Or – “I Honestly Forgot That This Wasn’t Over Yet…”

I was very surprised to find this book in my pull list for the week.  For the last couple of months, real world issues have caused me to focus on things other than my collection, and the weekly comics delivery has fallen somewhat low on my list.  Generally, if I haven’t been reviewing it, I haven’t read it yet, and for some reason, my brain thought Before Watchmen to be over already.  Is the general comic-reading public in the same boat as me?  Your Major Spoilers review awaits!

Writer: Darwyn Cooke
Artist: Darwyn Cooke
Colorist: Phil Noto
Letterer: Jared K. Fletcher
Editor: Mark Chiarello
Publisher: DC Comics
Cover Price: $3.99

Previously, in Before Watchmen – Minutemen:  Hollis Mason was once the vigilante known as Nite-Owl.  In his dotage, as his world runs down to crap, Hollis chose to write a tell-all autobiography about his days in a cowl, including some very unpleasant and damaging secrets about his colleagues-in-arms.  In previous issues, we’ve seen the horrifying events that occurred around the formation of the Minutemen, with a little bit of focus on characters who got next to no attention in the original book, like The Silhouette.  This issue, we get a look at the tragic life of Mothman…


I was interested to see where the Before Watchmen project was going to go, and I admit that the idea of more Watchmen was enticing.  The original was pretty much game-changing comics, after all, and some of the first issues (this book’s included) were full of promise.  This issue picks up a great many threads from Watchmen from the Silhouette’s mysterious, unsolved murder to Mothman’s descent into alcoholism and the unseen past of Hooded Justice.  There are secrets revealed on almost every page of the book, and it’s a very successful bit of suspenseful writing, as we find a love-struck Hollis Mason dealing with the fallout of Silhouette’s death.  Her murder isn’t the most shocking part of the book, though, as the remaining Minutemen try to come to grips with her death (having ousted her from the group when the truth of her sexuality became public) and Silk Spectre takes revenge into her own hands.  Sally’s actions surprised the hell out of me, given her depiction as mostly a figurehead for the Minutemen in the original stories, and certainly not the Frank Castle-style bad@$$ seen in these pages.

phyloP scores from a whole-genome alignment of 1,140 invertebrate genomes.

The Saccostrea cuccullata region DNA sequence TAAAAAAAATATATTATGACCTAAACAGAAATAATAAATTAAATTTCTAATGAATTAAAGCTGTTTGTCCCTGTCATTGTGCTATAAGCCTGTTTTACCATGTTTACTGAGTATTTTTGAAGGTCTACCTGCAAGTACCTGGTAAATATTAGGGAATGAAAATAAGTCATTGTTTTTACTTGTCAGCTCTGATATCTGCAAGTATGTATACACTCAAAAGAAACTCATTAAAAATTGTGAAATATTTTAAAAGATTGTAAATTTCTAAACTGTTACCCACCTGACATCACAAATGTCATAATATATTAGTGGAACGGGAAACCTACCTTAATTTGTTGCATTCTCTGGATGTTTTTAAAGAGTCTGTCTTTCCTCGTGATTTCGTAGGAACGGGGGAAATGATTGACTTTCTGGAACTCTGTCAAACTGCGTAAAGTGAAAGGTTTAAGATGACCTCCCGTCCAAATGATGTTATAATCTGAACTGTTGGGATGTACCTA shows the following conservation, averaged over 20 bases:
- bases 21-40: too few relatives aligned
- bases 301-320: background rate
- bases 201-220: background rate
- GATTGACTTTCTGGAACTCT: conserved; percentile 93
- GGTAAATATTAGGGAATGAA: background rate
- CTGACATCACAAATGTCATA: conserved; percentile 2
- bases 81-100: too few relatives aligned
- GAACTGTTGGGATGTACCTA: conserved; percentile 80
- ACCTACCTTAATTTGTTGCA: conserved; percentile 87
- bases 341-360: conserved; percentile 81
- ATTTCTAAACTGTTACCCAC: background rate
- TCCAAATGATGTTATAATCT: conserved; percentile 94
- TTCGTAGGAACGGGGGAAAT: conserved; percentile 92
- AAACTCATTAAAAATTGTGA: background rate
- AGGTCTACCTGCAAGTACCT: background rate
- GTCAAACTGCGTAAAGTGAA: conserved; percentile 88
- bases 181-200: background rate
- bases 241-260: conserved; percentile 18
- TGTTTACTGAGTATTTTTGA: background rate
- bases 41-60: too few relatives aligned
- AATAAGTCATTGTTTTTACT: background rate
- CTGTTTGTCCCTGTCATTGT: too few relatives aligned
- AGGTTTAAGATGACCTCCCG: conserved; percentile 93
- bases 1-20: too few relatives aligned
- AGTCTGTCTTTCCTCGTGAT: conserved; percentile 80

Darwyn Cooke will always be the guy who did ‘The New Frontier to me, and this series is very much in that vein, taking the various conceits of superheroes and breaking them down with some real historical context.  Of course, that Silver Age revisionism was itself partially derived from what Moore did with the original Watchmen book, making me unsure that this was all necessary.  Hollis Mason is a very strong central figure, and the story is compelling enough, but as with all the prequels, it takes what were mysteries and lays them out for all to see, which lessens them.  Seeing the horrors of war that Eddie Blake faced in the South Pacific up close will always be less terrifying than imagining what they might have been, and trying together the origins of Silhouette and Hooded Justice bothers me quite a bit.  Given that there are only a dozen or so lunatics in costumes in this world, having two originating from the same place doesn’t add coherence so much as it shrinks the broad scope that Watchmen was known for.  Darwyn’s art is breath-taking, though, especially in his depiction of Ursula/Silhouette and a moment where Sally Jupiter and Eddie Blake converse, a moment which is clearly building towards their eventual (if brief) coupling.


…and yet, I can’t help but feel somewhat conflicted about this issue.  Darwyn Cooke is an excellent artist, and he adds texture and nuance to bits of story that only existed as shadows of dialogue or insinuations with impressive skill, but I don’t know that this story is as timeless as the original was, nor do I know if it’s a story that I would have picked up had it not been under the banner of “Before Watchmen.”  Before Watchmen: Minutemen #4 is a puzzle for me, getting darker and more graphic at the same time it gets introspective, earning a very torn 3.5 out of 5 stars overall.  I can’t question that Darwyn Cooke is talented, and telling a heck of a story, but it feels too reverse-engineered for me.  Hopefully, his next book will be all about Darwyn’s brilliance…

Rating: ★★★☆☆


Reader Rating



About Author

Once upon a time, there was a young nerd from the Midwest, who loved Matter-Eater Lad and the McKenzie Brothers... If pop culture were a maze, Matthew would be the Minotaur at its center. Were it a mall, he'd be the Food Court. Were it a parking lot, he’d be the distant Cart Corral where the weird kids gather to smoke, but that’s not important right now... Matthew enjoys body surfing (so long as the bodies are fresh), writing in the third person, and dark-eyed women. Amongst his weaponry are such diverse elements as: Fear! Surprise! Ruthless efficiency! An almost fanatical devotion to pop culture! And a nice red uniform.

Leave A Reply

This site uses Akismet to reduce spam. Learn how your comment data is processed.